Class monitors kept looking at ceiling, so they were fired

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Class monitors kept looking at ceiling, so they were fired

The owner of the first language institute I worked at in Korea was a control freak. He wanted to know as much as possible about what was going on in every class. When I started working for him his inquisitiveness seemed benign enough. He would occasionally stroll by and glance in the window of each classroom. This seemed perfectly normal to me. No big deal.
A few months into my contract, the Asian financial crisis hit, and “IMF” was on every Korean’s lips. Times were hard. Some of our students’ parents were laid off, and eventually they stopped sending their children to our institute. It was sad, but it seemed that there was little any of us teachers could do to prevent the withdrawals.
That is not how the owner of the institute saw it. One night after work he called a staff meeting. After sitting through his 20 or 30 minute speech (entirely in Korean), he said, “I was just telling the Korean staff that I am making an investment that will mean losing no more students.”
Great, I thought, expecting to hear about some kind of teacher training seminar or a new marketing campaign.
“We will install cameras in every classroom so that I can observe your classes and offer you advice on how to manage your students better,” he said. “What do you think?”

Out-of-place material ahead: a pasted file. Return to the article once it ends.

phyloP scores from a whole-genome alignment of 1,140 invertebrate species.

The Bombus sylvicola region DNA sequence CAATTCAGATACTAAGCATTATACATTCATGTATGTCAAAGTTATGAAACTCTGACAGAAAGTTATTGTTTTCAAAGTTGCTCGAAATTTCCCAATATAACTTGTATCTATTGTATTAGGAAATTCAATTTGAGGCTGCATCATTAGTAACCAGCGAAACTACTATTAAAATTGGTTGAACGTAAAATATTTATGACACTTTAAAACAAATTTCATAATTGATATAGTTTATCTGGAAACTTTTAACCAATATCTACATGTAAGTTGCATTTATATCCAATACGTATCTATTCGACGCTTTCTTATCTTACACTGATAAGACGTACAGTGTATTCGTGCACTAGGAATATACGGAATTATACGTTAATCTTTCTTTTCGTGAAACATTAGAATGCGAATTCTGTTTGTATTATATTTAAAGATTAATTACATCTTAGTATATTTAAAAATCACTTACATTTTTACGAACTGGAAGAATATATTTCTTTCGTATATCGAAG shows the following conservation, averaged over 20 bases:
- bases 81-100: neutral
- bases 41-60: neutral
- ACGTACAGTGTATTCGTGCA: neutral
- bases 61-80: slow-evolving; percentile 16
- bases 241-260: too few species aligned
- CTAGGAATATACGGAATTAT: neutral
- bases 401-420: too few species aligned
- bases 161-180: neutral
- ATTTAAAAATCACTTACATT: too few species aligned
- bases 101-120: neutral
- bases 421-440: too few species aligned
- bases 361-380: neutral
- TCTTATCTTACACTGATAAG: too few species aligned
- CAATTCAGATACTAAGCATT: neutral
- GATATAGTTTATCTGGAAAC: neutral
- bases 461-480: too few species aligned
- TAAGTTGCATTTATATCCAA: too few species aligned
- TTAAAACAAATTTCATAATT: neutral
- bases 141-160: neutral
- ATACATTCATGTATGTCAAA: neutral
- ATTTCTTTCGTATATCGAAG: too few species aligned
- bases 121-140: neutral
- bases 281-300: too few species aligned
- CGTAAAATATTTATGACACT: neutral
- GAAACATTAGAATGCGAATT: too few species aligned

Of course I hated the idea of being watched all the time, but I also wanted to keep my job. So I said nothing.
Apparently, he took my silence at the meeting as tacit agreement. The next day I arrived at work to find a camera installed in the corner of the ceiling of my classroom. Well, maybe I can get used to it, I thought. Then I heard the crackling of a speaker being turned on and the owner’s voice boomed down from the direction of the camera: “Er, Dylan, come to my office please.”
I walked into the office to find a bank of monitors, one for every classroom, set up behind the owner’s desk. “How are you?”
“Just fine, Big Brother,” I said.
I guess he had never read George Orwell’s “1984,” because he just laughed, thinking I was trying to Anglicize the Korean honorific hyeongnim, elder brother.
After about a week of the owner interrupting classes by telling students over the intercom to sit down or to come to his office after class, I had had enough. One morning when I walked into class I reached up and tilted the camera lens toward the ceiling. Instead of a video of my classes, he got a video of the class ceiling. During each of my classroom breaks he would send the office manager in to readjust the camera. And as soon as my next class started I would readjust it toward the ceiling. Eventually, the cameras came down, but only after students complained about the “eye in the sky” watching their every move.


by Dylan Alford

Mr. Alford teaches high school in Seoul.
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